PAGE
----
Chapter 10 of Acts is a really big deal as we grapple with the universality of God’s grace. In a nutshell, up until this point, the followers of The Way were Jewish. Gentiles were considered “unclean”. Chapter 10 opens when a faithful Gentile named Cornelius has a vision of an angel telling him to send for the disciple Peter. Meanwhile and elsewhere, Peter had a whack-a-doo dream about a sheet lowering from the sky full of animals of all sorts and a voice commanding him to eat “unclean food.” When he awoke he was befuddled as hell. Not too long after, he winds up going to Cornelius’ home where is he met by the whole famn damily of Gentiles when Peter suddenly realizes that the dream he had was a vision from God telling him that there is no such thing as unclean food and realizes that really means that there is no such thing as unclean humans. None. Cornelius’ crew is filled with the Holy Spirit, speaking in tongues and by the end of the chapter they are all splashing around in the baptismal waters.
Now where was I, oh, partiality…It is in the middle of this chapter where Peter proclaims God shows no partiality and that God’s blessings are not bound by borders or man made purity laws but to those who do right in God’s eyes.
So what is right in God’s eyes? Well according to the words of the prophets and the deeds of Jesus, I’m gonna go out on a limb and say – justice for the least of these.
Wow, y’all. There’s A LOT going on here. Really, a whole Sunday could be devoted to this reading, but reading it alongside Jesus’ baptism has been more powerful than I have previously experienced. So let’s head on down to the river with Jesus and John.
The baptism scene occurs in Matthew in the chapter right after the description of the holy family fleeing the massacre of innocents to live as refugees in Egypt and eventually returning to settle in Nazareth. Context is everything.
So Jesus comes to camel-hair-wearing, locust eating John the baptizer, who had just rebuked the Pharisees, calling them a brood of vipers. In a very brief, but pointed scene, John says he is the one who should be baptized by Jesus, not the other way around. Jesus insists that it is the proper order of things that John should baptize him. Upon emerging from the submersion, the heavens are open and a dove descends (much like at the receding of The Flood) and a voice from heaven pronounces “This is my Son, the Beloved, with whom I am well pleased.” (there’s that theophany)
Baptism is understood in many ways; a ritual cleansing, a sacred rite that signals one’s inclusion in a community, a transformation (metanoia) from one way of life (sin) to another way of life (righteousness). An act that reconciles us with God. It is a move from separation to unity.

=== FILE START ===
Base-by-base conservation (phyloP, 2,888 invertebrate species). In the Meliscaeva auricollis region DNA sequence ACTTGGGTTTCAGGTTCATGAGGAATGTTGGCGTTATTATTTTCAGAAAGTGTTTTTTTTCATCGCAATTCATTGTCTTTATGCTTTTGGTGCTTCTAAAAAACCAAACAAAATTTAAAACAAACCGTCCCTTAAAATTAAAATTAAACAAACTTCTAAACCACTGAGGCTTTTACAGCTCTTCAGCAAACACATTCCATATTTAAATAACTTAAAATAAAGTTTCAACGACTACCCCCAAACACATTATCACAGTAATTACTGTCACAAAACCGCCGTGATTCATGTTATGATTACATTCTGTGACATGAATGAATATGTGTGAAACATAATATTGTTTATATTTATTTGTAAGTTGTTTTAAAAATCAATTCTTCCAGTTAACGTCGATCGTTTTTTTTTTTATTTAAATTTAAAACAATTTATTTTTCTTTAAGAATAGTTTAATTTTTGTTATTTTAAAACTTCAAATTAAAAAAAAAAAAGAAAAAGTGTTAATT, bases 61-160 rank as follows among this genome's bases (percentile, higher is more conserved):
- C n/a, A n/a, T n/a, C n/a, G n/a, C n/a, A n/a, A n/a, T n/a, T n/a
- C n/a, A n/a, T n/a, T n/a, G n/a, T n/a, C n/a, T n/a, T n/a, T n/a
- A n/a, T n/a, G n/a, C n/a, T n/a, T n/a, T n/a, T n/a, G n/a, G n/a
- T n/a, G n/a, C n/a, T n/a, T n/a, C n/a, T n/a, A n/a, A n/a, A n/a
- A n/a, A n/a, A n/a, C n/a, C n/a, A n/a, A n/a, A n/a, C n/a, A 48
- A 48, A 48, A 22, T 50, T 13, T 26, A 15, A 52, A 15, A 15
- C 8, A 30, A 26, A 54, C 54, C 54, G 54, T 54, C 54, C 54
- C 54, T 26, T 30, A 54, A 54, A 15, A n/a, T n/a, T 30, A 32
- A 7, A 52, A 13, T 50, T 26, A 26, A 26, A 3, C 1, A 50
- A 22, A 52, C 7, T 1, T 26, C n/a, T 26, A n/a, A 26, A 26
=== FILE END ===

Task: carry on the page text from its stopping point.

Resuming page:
So with just these ideas in hand, there are lots of great questions to ask around the baptism of Jesus – and the more questions we ask, the better.
Did Jesus need to be cleansed of sin?
Why did Jesus submit to John?
Into what community was Jesus entering?
From what was he being transformed and to what was he being reconciled?
With what was Jesus unified.
Enter, the Trinity. Creator, Created and Spirit.
First let’s look at sin and do so through a very specific lens. Drawing again on the philosopher, theologian and preacher Paul Tillich…
“Do we realize that sin does not mean an immoral act, that “sin” should never be used in the plural, and that not our sins, but rather our sin is the great, all-pervading problem of our life? Do we still know that it is arrogant and erroneous to divide men by calling some “sinners” and others “righteous”? For by way of such a division, we can usually discover that we ourselves do not quite belong to the “sinner,” since we have avoided heavy sins, have made some progress in the control of this or that sin, and have been even even humble enough not to call ourselves righteous…
…this kind of thinking and feeling about sin is far removed from what the great religious tradition, both within and outside the Bible, has meant when it speaks of sin…
…sin is separation. To be in a state of sin is to be in the state of separation. And separation is threefold: there is separation among individual lives, separation of a man from himself, and separation of all men from the Ground of Being.” Tillich, The Shaking of the Foundations
So, if sin is a state of separation, and prior to the Incarnation of Jesus, God was outside of creation, separate from it and if baptism signals a unification, then when Jesus was baptized, the Spirit of God was, how did the prophet say it? – “put upon him” and creation was fully reconciled with God. God is unified with God’s creation in a new way in Jesus. God and creation are no longer separate. Holiness of Jesus = wholeness of creator with creation.
And when we emerge from the waters of baptism, we are unified with all parts of our created self; unified with the human community and unified with God.
We are no longer a human race searching for ourselves while cowering before a God outside of creation, nor must we cower before the powers and principalities of this world (religious or political), we are beautiful children of God, unified with God and all of creation, with whom God is pleased.